“I suppose the truth is I became a little self-conscious about people telling me how much they loved my sentences,” says James Salter in his interview with Jonathan Lee. “It’s flattering, but it seemed to me that this love of sentences was in some sense getting in the way of the book itself.”
“Mining and incarceration are both looming presences on the West Virginia landscape—both willfully obscured and misrepresented, their growth slopes neatly inverted. Mining is an industry in decline; incarceration is on the rise. The number of inmates in West Virginia has quadrupled since 1990. People with political influence and powerful economic interests allow the state to be exploited by new industries in order to repair the damage old industries have caused.
In the false American imagination, West Virginia is a joke or else it’s a charity case; but more than anything it is unseen, an invisible architecture of labor and struggle; and incarceration shares this invisibility, hidden at the center of everything; our slipshod remedy for an abiding fear, danger pinned to human bodies and then slotted into bunk beds you can’t see from any highway.”
From “Fog Count” by Leslie Jamison
I spent six anguished days working virtually nonstop to squeeze out barely 900 words. Most of that time I spent in a high pulse-rate pace around my apartment, waiting for conditions to clear just enough to let out a sentence. I realized that my writing at age 28 was a lot like my golf game as a teenager: a single gust of wind and it went to Hell.
During various periods of my life I have succumbed to the siren call of sleeping pills. It is hard to resist their promise: one tablet, and your night will be purged. Your brain may be in overdrive, its receptors working away, hungrily awaiting more images and information, but like a computer it is forced into another mode. Yet the little white disks with a dent down the middle are no panacea; whenever I take one of these thought guillotines I feel trapped in a grey zone, seesawing between mid and shallow slumber, mind and body dulled but not of their own accord. I sleep, but it is nearly always a vacant, songless sleep, as if I were even more distanced than usual from the apparatus that generates dreams.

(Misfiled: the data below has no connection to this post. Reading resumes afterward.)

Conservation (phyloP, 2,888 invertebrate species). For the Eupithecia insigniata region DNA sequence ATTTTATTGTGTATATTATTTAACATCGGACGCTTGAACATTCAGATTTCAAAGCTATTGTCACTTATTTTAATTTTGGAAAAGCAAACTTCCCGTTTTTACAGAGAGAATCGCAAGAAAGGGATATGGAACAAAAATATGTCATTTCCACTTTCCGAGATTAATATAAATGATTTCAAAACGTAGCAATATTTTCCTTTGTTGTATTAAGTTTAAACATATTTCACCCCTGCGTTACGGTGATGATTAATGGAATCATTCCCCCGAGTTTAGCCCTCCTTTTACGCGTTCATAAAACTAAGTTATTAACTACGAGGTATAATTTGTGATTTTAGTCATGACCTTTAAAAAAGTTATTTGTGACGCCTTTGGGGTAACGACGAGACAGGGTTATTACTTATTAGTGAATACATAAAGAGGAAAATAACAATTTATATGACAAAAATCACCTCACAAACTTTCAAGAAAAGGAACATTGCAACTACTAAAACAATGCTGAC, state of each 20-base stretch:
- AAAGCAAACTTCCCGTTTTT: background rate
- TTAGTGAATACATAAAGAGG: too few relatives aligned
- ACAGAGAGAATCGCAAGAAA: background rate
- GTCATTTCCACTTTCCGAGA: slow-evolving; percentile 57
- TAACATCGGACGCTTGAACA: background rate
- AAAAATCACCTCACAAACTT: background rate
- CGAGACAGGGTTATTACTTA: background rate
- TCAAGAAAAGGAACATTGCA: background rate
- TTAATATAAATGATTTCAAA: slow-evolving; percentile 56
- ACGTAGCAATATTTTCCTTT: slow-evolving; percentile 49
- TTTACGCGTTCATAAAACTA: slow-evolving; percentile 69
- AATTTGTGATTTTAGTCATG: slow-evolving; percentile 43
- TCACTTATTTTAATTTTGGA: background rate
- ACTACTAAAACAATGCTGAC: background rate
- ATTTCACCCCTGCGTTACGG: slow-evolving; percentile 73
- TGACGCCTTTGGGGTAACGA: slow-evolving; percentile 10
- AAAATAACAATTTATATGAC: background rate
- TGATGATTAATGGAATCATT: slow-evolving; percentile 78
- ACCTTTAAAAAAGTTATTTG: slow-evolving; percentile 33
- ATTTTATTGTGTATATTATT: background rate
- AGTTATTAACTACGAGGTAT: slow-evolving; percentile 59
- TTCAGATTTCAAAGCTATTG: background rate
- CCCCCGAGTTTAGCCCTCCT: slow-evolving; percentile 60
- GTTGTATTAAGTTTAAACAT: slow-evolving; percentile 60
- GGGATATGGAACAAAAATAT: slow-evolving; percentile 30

Even Einstein couldn’t get very far if three hundred treatises of the higher physics were published every year, and several thousand others in some form or other were hanging around in excellent condition, and being read too. Hemingway says somewhere that the good writer competes only with the dead. The good detective story writer (there must after all be a few) competes not only with all the unburied dead but with all the hosts of the living as well. And on almost equal terms; for it is one of the qualities of this kind of writing that the thing that makes people read it never goes out of style.
WHEREAS, the hardest situation for humans to understand is that they cannot understand it all but thatA. where there is no water, there is no life; andWHEREAS, that is the one situation true & in all instances & therefore theA. one sole phenomenon—humans understand; andWHEREAS, 10-16% percent of the earth is true desert & evaporation of the seas goes on all the time,A. enough to drain all oceans completely every 3 thousand years
In this world of synthesis and absorption, we feel confident that we are just as likely to find newness as when our ancestors lived in the world of undoubted — or less doubted — individualism.
This is where sequels and prequels fit in. Not only because their very nature amounts to an admission of dependency — sometimes for good and sometimes for ill. But also because they can make claim to being a port in a storm. As readership drives itself half crazy with sampling, hypertexting and interacting, sequels say to the reader: here is continuity. Here is stability. Here is something you know — taken on a step, sure. Adapted as it’s adopted. But at a certain fundamental level, familiar.